This is the second in our strategy series. If you are a seasoned player, check back because the next blog will pick up with news about world class tournaments.
Meanwhile, this posting concerns your opponent. Sizing him (or her) up.
Unless you are playing against a computer, every player has some flaws or personal traits that affect their game. The better the player, the more he plays like a computer program (Snowie, Jellyfish and GNUBG are the three good programs out there), so the better your opponent, the less flaws there will be, and of course, the more you play like a computer, or the more you make the “best” plays, the better off you are.
Fortunately, we all are lucky enough to play people from time to time who have serious flaws in their game. And whether you are playing in a major tournament, just for fun on line, or for money, once you determine that your opponent has some flaws, you should change your game to take advantage of them.
There is, however, a double-edged sword when you change your game. Any time you make a decision that you would not make against a great player, you are, in effect, choosing to make a play that is “less” than what you believe to be the “best” play. And statistically, any time you make an inferior play, you are costing yourself equity in the match.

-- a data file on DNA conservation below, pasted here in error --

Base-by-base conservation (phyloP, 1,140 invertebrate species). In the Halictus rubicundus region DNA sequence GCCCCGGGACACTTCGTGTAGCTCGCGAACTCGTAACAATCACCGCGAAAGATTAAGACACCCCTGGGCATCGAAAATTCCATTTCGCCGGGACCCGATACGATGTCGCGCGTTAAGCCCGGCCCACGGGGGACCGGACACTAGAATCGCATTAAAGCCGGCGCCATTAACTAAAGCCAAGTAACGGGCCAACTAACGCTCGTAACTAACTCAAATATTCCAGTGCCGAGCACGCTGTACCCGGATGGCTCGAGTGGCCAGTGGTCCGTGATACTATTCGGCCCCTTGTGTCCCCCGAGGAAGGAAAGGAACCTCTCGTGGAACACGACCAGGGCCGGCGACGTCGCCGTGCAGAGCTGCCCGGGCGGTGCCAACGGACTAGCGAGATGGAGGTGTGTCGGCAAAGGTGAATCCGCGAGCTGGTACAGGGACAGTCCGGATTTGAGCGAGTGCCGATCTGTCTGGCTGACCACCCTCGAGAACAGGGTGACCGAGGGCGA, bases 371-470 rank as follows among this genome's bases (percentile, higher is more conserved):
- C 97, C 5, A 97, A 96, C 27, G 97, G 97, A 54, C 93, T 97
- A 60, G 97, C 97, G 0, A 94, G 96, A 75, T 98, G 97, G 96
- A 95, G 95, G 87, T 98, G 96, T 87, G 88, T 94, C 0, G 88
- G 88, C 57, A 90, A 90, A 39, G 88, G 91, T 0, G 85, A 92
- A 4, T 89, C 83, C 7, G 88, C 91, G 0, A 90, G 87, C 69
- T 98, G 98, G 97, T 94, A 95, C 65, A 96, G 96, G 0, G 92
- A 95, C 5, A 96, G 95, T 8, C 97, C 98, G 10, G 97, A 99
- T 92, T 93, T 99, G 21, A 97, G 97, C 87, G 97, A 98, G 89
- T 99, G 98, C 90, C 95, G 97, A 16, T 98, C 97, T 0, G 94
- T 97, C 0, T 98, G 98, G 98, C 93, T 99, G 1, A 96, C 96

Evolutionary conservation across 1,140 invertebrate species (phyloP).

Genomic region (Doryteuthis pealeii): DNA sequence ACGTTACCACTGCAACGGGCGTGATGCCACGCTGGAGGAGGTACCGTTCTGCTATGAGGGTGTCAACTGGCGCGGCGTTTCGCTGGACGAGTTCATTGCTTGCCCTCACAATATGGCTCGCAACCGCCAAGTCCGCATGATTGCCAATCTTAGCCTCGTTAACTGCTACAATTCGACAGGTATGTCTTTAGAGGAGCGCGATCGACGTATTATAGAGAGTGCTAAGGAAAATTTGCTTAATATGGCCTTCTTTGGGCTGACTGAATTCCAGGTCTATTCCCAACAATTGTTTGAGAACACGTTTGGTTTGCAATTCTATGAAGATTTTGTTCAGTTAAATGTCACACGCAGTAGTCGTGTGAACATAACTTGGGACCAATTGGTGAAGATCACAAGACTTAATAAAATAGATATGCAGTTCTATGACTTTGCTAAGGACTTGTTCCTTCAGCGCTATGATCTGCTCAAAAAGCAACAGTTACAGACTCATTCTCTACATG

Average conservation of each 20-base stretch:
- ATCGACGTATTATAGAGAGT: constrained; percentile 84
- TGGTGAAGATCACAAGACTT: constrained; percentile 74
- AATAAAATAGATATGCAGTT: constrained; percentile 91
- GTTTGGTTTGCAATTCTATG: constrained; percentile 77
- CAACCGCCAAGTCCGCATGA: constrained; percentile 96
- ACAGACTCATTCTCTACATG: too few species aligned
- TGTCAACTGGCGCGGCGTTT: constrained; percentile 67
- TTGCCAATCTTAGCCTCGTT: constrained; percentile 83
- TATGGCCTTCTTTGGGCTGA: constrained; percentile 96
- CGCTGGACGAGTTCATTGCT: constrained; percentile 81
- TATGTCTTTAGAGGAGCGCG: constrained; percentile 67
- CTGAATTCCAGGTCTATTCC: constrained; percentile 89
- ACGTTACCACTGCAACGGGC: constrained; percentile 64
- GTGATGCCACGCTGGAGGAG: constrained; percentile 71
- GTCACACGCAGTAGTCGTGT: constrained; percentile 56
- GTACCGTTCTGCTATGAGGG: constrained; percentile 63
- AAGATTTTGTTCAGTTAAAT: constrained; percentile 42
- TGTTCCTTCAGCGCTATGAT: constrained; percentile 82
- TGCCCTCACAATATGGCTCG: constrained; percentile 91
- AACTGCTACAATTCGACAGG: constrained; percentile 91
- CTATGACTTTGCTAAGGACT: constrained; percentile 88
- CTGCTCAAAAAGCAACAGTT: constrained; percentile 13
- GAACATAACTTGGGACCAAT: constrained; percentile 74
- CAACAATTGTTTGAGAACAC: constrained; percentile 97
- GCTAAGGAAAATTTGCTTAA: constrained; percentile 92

Having said that, however, once you are fairly certain of your opponents flaws, you can vary your game to take advantage. The most common way to take advantage of an opponent is when you know he has problems with the doubling cube. If you know the opponent is timid about giving the cube, you can gamble a little more with your checker play. If you know your opponent drops cubes much more than he should, you can be more aggressive giving the cube, because when you give a cube that should be taken and he drops, you have gained significantly. And conversely, if you have an opponent who takes just about every cube, you can afford to cube later in the game. By cubing later, you take less risk than if you cubed earlier and the game turned around on you.
If you know your opponent is a weaker checker player, you should generally avoid getting into straight racing situations and look for more complex situations—back games and holding games.
I don’t have a lot more backgammon instructions for playing the opponent’s weaknesses, and that’s for a very good reason. The reason is, EVEN AGAINST A WEAKER PLAYER, or a player with serious flaws in his game, much of the time you are better off making the best play or the best cube decision—the one you would make if you were playing the best player in the world, than trying to change your game to the other player’s level.